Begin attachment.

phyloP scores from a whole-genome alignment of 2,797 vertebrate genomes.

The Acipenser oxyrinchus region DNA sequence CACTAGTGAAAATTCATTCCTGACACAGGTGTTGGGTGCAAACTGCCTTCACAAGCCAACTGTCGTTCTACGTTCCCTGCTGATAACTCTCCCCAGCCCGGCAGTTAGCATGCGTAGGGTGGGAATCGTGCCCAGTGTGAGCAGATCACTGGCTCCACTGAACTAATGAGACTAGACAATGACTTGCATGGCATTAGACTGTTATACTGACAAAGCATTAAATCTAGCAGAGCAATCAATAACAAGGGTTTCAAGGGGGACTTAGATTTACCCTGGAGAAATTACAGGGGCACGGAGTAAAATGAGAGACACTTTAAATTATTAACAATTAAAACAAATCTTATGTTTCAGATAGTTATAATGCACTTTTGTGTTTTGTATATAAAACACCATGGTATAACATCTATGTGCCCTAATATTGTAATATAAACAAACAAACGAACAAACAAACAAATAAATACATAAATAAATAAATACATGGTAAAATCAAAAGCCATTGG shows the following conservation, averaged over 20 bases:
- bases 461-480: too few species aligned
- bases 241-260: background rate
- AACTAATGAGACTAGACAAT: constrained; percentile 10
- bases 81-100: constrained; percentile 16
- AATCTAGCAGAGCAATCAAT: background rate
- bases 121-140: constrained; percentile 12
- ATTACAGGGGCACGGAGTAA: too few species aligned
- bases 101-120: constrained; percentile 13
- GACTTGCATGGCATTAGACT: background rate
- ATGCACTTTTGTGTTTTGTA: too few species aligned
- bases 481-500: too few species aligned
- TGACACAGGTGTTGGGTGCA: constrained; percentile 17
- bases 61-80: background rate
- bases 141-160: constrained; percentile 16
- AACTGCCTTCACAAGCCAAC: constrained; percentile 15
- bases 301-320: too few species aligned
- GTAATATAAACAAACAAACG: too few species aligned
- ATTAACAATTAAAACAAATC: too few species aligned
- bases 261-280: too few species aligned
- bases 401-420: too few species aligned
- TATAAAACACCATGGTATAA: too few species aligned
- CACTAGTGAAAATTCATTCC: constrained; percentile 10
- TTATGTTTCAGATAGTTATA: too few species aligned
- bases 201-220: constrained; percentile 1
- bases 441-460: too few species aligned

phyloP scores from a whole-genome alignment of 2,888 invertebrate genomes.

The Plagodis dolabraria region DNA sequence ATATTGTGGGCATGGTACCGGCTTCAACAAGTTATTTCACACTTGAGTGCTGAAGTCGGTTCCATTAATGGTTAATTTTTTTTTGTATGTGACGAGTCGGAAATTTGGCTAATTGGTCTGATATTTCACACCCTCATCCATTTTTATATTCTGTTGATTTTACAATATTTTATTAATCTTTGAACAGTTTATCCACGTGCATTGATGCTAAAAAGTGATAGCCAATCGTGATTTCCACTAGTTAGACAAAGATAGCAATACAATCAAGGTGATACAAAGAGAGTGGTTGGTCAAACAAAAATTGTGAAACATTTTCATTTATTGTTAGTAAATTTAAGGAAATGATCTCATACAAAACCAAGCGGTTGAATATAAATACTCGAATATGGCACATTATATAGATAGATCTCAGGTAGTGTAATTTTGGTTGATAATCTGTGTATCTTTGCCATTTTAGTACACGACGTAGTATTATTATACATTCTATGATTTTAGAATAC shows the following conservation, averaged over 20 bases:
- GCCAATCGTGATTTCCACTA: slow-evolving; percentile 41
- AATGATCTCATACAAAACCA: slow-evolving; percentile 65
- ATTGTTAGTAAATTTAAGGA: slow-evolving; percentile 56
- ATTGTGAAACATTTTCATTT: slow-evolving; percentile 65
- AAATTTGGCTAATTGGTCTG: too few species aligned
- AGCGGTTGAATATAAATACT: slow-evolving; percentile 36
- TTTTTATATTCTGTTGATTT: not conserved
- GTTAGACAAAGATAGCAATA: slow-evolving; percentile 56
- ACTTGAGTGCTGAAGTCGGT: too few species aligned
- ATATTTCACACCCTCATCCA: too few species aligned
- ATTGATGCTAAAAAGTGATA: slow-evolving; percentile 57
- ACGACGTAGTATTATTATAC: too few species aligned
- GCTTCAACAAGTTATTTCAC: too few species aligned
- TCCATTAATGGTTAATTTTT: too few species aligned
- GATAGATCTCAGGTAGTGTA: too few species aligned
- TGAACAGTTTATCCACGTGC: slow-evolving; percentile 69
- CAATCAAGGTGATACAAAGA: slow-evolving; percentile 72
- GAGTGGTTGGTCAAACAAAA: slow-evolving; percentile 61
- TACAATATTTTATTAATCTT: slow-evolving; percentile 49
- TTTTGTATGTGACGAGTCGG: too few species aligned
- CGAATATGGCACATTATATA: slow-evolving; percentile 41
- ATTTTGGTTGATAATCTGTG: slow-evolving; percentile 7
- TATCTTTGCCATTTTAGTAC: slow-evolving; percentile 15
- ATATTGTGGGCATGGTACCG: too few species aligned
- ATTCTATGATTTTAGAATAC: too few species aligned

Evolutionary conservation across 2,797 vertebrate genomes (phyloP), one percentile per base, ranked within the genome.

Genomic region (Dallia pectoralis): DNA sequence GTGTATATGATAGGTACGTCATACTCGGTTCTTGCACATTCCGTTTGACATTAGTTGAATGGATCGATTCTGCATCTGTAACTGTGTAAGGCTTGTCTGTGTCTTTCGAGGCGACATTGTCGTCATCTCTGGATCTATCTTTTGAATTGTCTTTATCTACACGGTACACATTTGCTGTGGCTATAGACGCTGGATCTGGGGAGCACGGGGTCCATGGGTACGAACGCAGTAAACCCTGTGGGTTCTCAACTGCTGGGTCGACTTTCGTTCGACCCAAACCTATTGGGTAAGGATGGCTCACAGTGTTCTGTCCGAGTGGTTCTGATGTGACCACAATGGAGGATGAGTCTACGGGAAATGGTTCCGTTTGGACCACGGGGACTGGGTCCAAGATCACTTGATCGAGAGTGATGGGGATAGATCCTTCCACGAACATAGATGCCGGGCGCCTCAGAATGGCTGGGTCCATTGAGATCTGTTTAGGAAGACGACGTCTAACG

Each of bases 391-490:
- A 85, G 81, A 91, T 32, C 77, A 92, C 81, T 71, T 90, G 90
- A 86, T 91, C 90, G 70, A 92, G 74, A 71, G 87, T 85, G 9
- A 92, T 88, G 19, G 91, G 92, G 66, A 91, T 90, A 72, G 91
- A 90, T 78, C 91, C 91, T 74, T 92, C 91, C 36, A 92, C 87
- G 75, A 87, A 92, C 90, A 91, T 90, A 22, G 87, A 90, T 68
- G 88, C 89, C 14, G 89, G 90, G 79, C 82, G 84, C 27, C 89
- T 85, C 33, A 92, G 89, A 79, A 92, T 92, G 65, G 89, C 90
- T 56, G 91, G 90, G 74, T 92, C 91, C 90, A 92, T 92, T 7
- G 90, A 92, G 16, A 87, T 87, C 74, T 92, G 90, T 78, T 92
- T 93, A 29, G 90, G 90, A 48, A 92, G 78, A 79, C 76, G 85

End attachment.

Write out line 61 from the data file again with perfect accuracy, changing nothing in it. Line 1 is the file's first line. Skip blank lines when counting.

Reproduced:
- A 90, T 78, C 91, C 91, T 74, T 92, C 91, C 36, A 92, C 87